Saturday, August 25, 2012

Canning Butter

Canning Butter

After doing a LOT of research, I believe there is a SAFE way to can butter for long term use. There is much information on the internet about canning butter in your oven. DO NOT buy into it as it will only keep for about 6 months and it is not safe. Various home canners have reported to me that they have tried that method and within 6 months, a thin layer of black mold begins to grow on the butter. Others have tried a BOILING WATER BATH with only a slight improvement in the product.

Butter is a LOW ACID food; therefore, it will only get hot enough to kill all bacteria in a pressure canner. I found a few people who have said they found satisfactory results with canned butter that was dated 1999, however it WAS pressure canned.

I experimented with three methods of preparation.  All methods require vigorous shaking of the butter as it cools to keep it from separating.

First, I did one jar by simply filling it with soft butter. That jar (it was brand new) broke in the canner. Perhaps I didn’t leave enough headspace. I don’t know . . . 

Second, I melted the butter and stirred it well before filling the jars. This appears to be a satisfactory method, although I wouldn’t be surprised if the texture is not as smooth as the third method.

Third, and preferably, I melted the butter and brought it to a boil in a large pan. Allow enough room for it to foam up within the pan.  I continued cooking it at a slow boil for a minimum of 5 minutes, stirring frequently to prevent scorching. The last thing we want is a burnt butter flavor.

Fill the jars leaving standard headspace. Be sure to stir the butter well and scoop up from the bottom of the pan. Wipe the rims and place the lids and rings on tightly. Pressure can for 10 minutes at 10 pounds of pressure for ½ pints or pints.

After you remove the jars from the canner, allow them seal and to cool a bit before shaking them. Shake about every half hour until the butter begins to congeal. You may sit them in the refrigerator to speed up the process.

I assumed that I would need ½ pound of butter for each half pint, however, it required a bit less than that.  I ended up with two pints more than I had planned and still had an extra pound of butter left over. I had purchased 12 pounds of butter with the intention of ending up with 24 ½ pints. 

Butter was on sale at a good price ($1.99 per pound). Though I store butter in the freezer, I wanted some shelf stable butter as well. It’s great to take camping with you!

The next time I can butter, I plan to make some garlic butter and perhaps experiment with a few other herbs and spices as well.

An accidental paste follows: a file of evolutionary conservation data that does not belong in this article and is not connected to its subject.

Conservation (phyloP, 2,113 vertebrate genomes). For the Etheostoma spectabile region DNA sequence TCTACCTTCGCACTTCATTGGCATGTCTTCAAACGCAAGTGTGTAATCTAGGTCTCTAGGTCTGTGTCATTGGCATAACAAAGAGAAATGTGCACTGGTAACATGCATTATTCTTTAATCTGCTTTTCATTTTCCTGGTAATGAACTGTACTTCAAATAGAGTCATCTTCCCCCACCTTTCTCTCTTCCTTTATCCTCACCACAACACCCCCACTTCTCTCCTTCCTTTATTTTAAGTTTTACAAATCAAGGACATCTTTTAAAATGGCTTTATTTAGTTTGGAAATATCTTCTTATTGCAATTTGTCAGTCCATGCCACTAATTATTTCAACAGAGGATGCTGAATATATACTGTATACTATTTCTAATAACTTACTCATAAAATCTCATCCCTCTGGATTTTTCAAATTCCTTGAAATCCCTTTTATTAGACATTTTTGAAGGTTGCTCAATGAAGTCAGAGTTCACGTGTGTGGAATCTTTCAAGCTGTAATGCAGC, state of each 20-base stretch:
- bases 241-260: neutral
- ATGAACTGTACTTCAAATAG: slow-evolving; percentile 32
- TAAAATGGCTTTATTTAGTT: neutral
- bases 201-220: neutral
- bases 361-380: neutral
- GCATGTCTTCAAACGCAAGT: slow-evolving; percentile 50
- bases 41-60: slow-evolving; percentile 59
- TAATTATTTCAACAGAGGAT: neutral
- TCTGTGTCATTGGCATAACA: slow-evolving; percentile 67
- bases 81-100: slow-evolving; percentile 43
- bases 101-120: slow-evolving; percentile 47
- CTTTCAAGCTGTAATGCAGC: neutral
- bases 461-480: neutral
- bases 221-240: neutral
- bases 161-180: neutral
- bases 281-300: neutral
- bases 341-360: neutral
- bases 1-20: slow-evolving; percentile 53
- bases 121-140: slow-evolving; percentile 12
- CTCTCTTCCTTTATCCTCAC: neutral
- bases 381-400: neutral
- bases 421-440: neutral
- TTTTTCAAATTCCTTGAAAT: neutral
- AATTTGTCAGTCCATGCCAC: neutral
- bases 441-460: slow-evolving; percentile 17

Thursday, August 9, 2012

Pressure Canning Dried Beans, Baked Beans & more . . .

                                     (Before Processing)

Pressure Canning Dried Beans, Baked Beans and more . . .

Food prices are skyrocketing with no end in sight.  Storing dried beans long term is not always successful UNLESS you want to grind them into flour. They become so hard that no amount of cooking makes them tender.

My inventory of empty canning jars was good thanks to the severe drought this summer (our garden pretty much dried up).

You must use a pressure canner but the cost is much less, I can ‘de-gas’ them which is my biggest problem with buying them already canned and you can make them the way YOU want them. Have you checked the price of canned beans in the grocery store lately? They are rising at an alarming rate.

I just spent $17.88 on dried beans. Not counting the cost of new lids and the electricity required I now have:
4 quarts baby lima beans @ $.89 per quart
8 quarts of kidney beans @  $.62 per quart
2 quarts, 7 pints & 2 half pints of black beans @ $.195 per cup
6 quarts of baked beans (from navy beans) @  $.78 per quart (instructions to follow)
1 BONUS quart of mixed beans for soup or bean salad @ FREE!
1 BONUS 3 servings of  mixed beans for immediate use @ FREE!

The general process is easy.
Sort the beans and rinse. Cover with lots of water and bring to a rolling boil. Continue cooking for 30 minutes. Drain and rinse very well. (This will remove the gas and who would have thought it could be so easy!)

Place pickling or Kosher salt in the jars at 1 tsp. per quart or ½ tsp. per pint.

You may also add any other seasoning you would like. One friend adds 1 Tbs. per quart of taco seasoning for pinto beans, then mashes them after opening the jar. A favorite refried beans with NO ADDED FAT.

Fill the jars leaving a full one inch of headspace. Cover with water or brine (see below). Wipe the jar rims, seal, and pressure can at 10 lbs. of pressure:

75 minutes for pints
90 minutes for quarts

That’s it! It’s very easy and at quite a savings I would say even over sale prices!

PORK & BEANS – use tomato juice, 1 Tbs. sugar per quart and a piece of fatback, bacon or your preference to cover the beans with. Process as above.

BAKED BEANS – I made a ‘sauce’ of tomato juice (about 1 cup per quart), brown sugar, garlic powder, dehydrated onions, molasses, mustard, bacon (diced, fried and drained well) and a couple of drops of hickory smoke flavor per quart).
I don’t use measurements because everybody seems to have their own preference for baked beans. We prefer them a bit sweet and savory. You may use almost any baked bean recipes simply mix all the ingredients except the beans and pour over the pre-cooked beans. If you don’t have enough ‘sauce’ you may add more tomato juice or water.

I still plan to put up pinto beans, refried beans and garbanzo beans for making hummus and other things. Try this soon. I know you will be pleased with the tasteful result and the savings!